27 July 2014

From Stone Voices

I've been reading Neal Ascherson's Stone Voices, surprised to find it full of the mid-Argyll landscapes of my childhood. The looping Kilmartin Road, running down to Ardfern. Lonely standing stones and unconsidered monuments, bristly lichen marking the grooves, fashioned by some ancient hand in rock, and long worked to smoothness by the wind and rain. The echoes of Dalriada at Dunadd, rising from the Great Moss with its stylised boar and its lasting, kingly footprint, hewn into the stone. Saint Columba's cave, where the holy man fetched up from Ireland in his coracle and where I, miscast as a musical nipper, provided tuneless clarinet accompaniment to annual evening services, hazy with midges and smirr.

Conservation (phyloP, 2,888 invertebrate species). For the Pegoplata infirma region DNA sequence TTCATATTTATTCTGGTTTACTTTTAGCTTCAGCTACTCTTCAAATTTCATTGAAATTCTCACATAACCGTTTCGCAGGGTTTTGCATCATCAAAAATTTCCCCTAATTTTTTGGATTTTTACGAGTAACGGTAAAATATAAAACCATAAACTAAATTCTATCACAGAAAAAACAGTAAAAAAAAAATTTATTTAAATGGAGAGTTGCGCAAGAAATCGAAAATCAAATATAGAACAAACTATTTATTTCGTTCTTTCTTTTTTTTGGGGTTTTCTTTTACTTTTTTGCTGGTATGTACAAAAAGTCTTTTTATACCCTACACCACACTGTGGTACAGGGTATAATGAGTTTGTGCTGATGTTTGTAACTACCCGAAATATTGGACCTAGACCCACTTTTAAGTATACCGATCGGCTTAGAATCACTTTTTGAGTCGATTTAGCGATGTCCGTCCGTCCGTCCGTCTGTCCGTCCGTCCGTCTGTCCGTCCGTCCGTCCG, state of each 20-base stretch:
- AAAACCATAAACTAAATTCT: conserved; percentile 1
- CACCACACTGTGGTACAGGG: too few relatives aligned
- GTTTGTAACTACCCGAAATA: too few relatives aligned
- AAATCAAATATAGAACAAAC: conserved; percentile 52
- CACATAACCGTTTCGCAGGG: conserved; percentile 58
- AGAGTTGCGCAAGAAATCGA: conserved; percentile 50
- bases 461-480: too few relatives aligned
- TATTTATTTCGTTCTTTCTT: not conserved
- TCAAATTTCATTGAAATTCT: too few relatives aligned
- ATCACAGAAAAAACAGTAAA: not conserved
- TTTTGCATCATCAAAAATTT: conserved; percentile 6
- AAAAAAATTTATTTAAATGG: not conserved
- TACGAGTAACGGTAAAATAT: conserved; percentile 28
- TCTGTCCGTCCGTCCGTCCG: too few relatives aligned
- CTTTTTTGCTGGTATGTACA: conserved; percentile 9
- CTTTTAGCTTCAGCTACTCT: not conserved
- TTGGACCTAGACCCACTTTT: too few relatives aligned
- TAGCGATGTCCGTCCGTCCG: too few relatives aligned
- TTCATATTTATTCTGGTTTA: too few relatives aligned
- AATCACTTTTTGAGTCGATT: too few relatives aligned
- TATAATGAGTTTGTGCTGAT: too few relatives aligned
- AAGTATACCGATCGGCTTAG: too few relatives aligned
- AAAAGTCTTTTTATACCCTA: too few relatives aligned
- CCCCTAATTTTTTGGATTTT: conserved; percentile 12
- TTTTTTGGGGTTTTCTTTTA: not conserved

Elemental Christianity in the raw in several senses, and evidence enough for this young heathen, that any creator God which had summoned those gnawing clouds from His imagination could not be perfectly good. My other juvenile experiences of the divine were largely limited to South Knapdale Parish Church - an uninhabited, musty, plain, grey whitewashed spot just up the Ellary road, whose minister boasted a pair of ears to outmatch Roald Dahl's BFG and a brass singing voice of such profundity and noise, that it drowned out the rest of the congregation. Already an irreverent little mite, and godless too, I thought this absurd mismatch in resonance extremely amusing. 

Ascherson's book is pensive, rich in detail and delightfully written. But for my legal readers, I wanted to pluck out this entertaining passage on the history of the Scottish Land Court, which was entirely new to me and concerning which a brisk trawl of the internet provides few details. Disputes between landlords and tenants are not the natural stuff of comedy. But bear with Ascherson. He's recovered a rare old character in Lord Gibson, who chaired the Court between 1941 and 1965.